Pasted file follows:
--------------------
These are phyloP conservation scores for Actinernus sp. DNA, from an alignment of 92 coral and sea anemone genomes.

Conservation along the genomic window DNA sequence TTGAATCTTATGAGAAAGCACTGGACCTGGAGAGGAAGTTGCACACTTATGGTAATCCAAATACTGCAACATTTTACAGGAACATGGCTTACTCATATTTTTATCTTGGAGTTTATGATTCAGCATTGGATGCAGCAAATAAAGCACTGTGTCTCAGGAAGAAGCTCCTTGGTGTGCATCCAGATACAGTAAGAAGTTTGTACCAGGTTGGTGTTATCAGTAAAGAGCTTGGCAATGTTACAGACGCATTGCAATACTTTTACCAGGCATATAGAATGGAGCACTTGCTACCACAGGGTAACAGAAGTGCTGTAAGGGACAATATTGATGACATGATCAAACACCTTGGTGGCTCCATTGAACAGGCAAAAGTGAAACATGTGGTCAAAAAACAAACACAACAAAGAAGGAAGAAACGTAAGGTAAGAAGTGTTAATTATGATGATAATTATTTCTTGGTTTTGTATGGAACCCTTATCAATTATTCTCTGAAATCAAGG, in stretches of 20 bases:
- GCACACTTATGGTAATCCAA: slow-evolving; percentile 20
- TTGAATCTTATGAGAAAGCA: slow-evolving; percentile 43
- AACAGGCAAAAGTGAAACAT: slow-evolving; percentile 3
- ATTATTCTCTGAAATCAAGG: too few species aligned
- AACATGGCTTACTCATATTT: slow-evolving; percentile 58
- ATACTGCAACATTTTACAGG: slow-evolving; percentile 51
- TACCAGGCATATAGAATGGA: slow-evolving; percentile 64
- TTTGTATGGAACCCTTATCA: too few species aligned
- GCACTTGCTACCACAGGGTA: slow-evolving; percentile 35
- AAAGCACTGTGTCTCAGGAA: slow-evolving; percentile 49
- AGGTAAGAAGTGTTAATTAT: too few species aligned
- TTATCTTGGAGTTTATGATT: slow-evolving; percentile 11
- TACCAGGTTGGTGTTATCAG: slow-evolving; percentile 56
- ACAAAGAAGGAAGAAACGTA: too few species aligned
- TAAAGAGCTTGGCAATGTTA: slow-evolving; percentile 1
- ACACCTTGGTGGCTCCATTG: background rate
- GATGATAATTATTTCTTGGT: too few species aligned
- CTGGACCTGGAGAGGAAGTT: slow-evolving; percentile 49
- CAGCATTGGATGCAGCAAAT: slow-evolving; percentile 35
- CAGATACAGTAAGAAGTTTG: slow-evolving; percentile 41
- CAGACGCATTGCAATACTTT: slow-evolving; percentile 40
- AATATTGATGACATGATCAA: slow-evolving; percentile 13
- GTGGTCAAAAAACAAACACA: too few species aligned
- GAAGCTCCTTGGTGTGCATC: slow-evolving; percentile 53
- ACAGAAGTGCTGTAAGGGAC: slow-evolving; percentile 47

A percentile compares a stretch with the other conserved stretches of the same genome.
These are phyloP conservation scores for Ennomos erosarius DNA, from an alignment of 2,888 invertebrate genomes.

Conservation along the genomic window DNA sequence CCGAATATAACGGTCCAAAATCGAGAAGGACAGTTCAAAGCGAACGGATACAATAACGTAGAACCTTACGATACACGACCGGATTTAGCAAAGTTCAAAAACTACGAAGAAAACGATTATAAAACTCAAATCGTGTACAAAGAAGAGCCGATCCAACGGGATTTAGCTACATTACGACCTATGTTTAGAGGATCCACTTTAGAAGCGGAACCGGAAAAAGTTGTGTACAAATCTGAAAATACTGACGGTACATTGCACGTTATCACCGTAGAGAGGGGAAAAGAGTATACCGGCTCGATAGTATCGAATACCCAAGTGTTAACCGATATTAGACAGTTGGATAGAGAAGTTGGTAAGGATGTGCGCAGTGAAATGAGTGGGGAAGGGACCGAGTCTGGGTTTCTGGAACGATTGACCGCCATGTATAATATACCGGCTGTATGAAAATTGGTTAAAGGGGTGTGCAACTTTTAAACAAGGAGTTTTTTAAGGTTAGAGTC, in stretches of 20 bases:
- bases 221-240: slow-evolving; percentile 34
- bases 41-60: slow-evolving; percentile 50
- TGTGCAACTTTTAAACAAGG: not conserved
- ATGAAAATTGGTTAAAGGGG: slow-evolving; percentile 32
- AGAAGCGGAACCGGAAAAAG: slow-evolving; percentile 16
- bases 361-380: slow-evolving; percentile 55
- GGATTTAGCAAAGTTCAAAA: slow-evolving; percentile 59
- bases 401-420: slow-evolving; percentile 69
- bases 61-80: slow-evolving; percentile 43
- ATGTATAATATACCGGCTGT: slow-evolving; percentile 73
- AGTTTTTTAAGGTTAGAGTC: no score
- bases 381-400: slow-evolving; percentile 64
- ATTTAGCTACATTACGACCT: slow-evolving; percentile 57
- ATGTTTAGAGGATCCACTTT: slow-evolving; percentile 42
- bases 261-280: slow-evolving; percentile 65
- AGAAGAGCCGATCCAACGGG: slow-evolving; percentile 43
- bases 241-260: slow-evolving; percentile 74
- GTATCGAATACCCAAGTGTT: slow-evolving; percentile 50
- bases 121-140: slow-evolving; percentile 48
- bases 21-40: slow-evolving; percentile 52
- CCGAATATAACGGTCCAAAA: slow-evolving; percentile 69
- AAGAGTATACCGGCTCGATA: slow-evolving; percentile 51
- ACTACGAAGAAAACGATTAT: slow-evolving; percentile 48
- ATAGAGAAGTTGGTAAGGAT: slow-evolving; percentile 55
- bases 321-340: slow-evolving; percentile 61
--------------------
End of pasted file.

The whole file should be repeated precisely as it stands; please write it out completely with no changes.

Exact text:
These are phyloP conservation scores for Actinernus sp. DNA, from an alignment of 92 coral and sea anemone genomes.

Conservation along the genomic window DNA sequence TTGAATCTTATGAGAAAGCACTGGACCTGGAGAGGAAGTTGCACACTTATGGTAATCCAAATACTGCAACATTTTACAGGAACATGGCTTACTCATATTTTTATCTTGGAGTTTATGATTCAGCATTGGATGCAGCAAATAAAGCACTGTGTCTCAGGAAGAAGCTCCTTGGTGTGCATCCAGATACAGTAAGAAGTTTGTACCAGGTTGGTGTTATCAGTAAAGAGCTTGGCAATGTTACAGACGCATTGCAATACTTTTACCAGGCATATAGAATGGAGCACTTGCTACCACAGGGTAACAGAAGTGCTGTAAGGGACAATATTGATGACATGATCAAACACCTTGGTGGCTCCATTGAACAGGCAAAAGTGAAACATGTGGTCAAAAAACAAACACAACAAAGAAGGAAGAAACGTAAGGTAAGAAGTGTTAATTATGATGATAATTATTTCTTGGTTTTGTATGGAACCCTTATCAATTATTCTCTGAAATCAAGG, in stretches of 20 bases:
- GCACACTTATGGTAATCCAA: slow-evolving; percentile 20
- TTGAATCTTATGAGAAAGCA: slow-evolving; percentile 43
- AACAGGCAAAAGTGAAACAT: slow-evolving; percentile 3
- ATTATTCTCTGAAATCAAGG: too few species aligned
- AACATGGCTTACTCATATTT: slow-evolving; percentile 58
- ATACTGCAACATTTTACAGG: slow-evolving; percentile 51
- TACCAGGCATATAGAATGGA: slow-evolving; percentile 64
- TTTGTATGGAACCCTTATCA: too few species aligned
- GCACTTGCTACCACAGGGTA: slow-evolving; percentile 35
- AAAGCACTGTGTCTCAGGAA: slow-evolving; percentile 49
- AGGTAAGAAGTGTTAATTAT: too few species aligned
- TTATCTTGGAGTTTATGATT: slow-evolving; percentile 11
- TACCAGGTTGGTGTTATCAG: slow-evolving; percentile 56
- ACAAAGAAGGAAGAAACGTA: too few species aligned
- TAAAGAGCTTGGCAATGTTA: slow-evolving; percentile 1
- ACACCTTGGTGGCTCCATTG: background rate
- GATGATAATTATTTCTTGGT: too few species aligned
- CTGGACCTGGAGAGGAAGTT: slow-evolving; percentile 49
- CAGCATTGGATGCAGCAAAT: slow-evolving; percentile 35
- CAGATACAGTAAGAAGTTTG: slow-evolving; percentile 41
- CAGACGCATTGCAATACTTT: slow-evolving; percentile 40
- AATATTGATGACATGATCAA: slow-evolving; percentile 13
- GTGGTCAAAAAACAAACACA: too few species aligned
- GAAGCTCCTTGGTGTGCATC: slow-evolving; percentile 53
- ACAGAAGTGCTGTAAGGGAC: slow-evolving; percentile 47

A percentile compares a stretch with the other conserved stretches of the same genome.
These are phyloP conservation scores for Ennomos erosarius DNA, from an alignment of 2,888 invertebrate genomes.

Conservation along the genomic window DNA sequence CCGAATATAACGGTCCAAAATCGAGAAGGACAGTTCAAAGCGAACGGATACAATAACGTAGAACCTTACGATACACGACCGGATTTAGCAAAGTTCAAAAACTACGAAGAAAACGATTATAAAACTCAAATCGTGTACAAAGAAGAGCCGATCCAACGGGATTTAGCTACATTACGACCTATGTTTAGAGGATCCACTTTAGAAGCGGAACCGGAAAAAGTTGTGTACAAATCTGAAAATACTGACGGTACATTGCACGTTATCACCGTAGAGAGGGGAAAAGAGTATACCGGCTCGATAGTATCGAATACCCAAGTGTTAACCGATATTAGACAGTTGGATAGAGAAGTTGGTAAGGATGTGCGCAGTGAAATGAGTGGGGAAGGGACCGAGTCTGGGTTTCTGGAACGATTGACCGCCATGTATAATATACCGGCTGTATGAAAATTGGTTAAAGGGGTGTGCAACTTTTAAACAAGGAGTTTTTTAAGGTTAGAGTC, in stretches of 20 bases:
- bases 221-240: slow-evolving; percentile 34
- bases 41-60: slow-evolving; percentile 50
- TGTGCAACTTTTAAACAAGG: not conserved
- ATGAAAATTGGTTAAAGGGG: slow-evolving; percentile 32
- AGAAGCGGAACCGGAAAAAG: slow-evolving; percentile 16
- bases 361-380: slow-evolving; percentile 55
- GGATTTAGCAAAGTTCAAAA: slow-evolving; percentile 59
- bases 401-420: slow-evolving; percentile 69
- bases 61-80: slow-evolving; percentile 43
- ATGTATAATATACCGGCTGT: slow-evolving; percentile 73
- AGTTTTTTAAGGTTAGAGTC: no score
- bases 381-400: slow-evolving; percentile 64
- ATTTAGCTACATTACGACCT: slow-evolving; percentile 57
- ATGTTTAGAGGATCCACTTT: slow-evolving; percentile 42
- bases 261-280: slow-evolving; percentile 65
- AGAAGAGCCGATCCAACGGG: slow-evolving; percentile 43
- bases 241-260: slow-evolving; percentile 74
- GTATCGAATACCCAAGTGTT: slow-evolving; percentile 50
- bases 121-140: slow-evolving; percentile 48
- bases 21-40: slow-evolving; percentile 52
- CCGAATATAACGGTCCAAAA: slow-evolving; percentile 69
- AAGAGTATACCGGCTCGATA: slow-evolving; percentile 51
- ACTACGAAGAAAACGATTAT: slow-evolving; percentile 48
- ATAGAGAAGTTGGTAAGGAT: slow-evolving; percentile 55
- bases 321-340: slow-evolving; percentile 61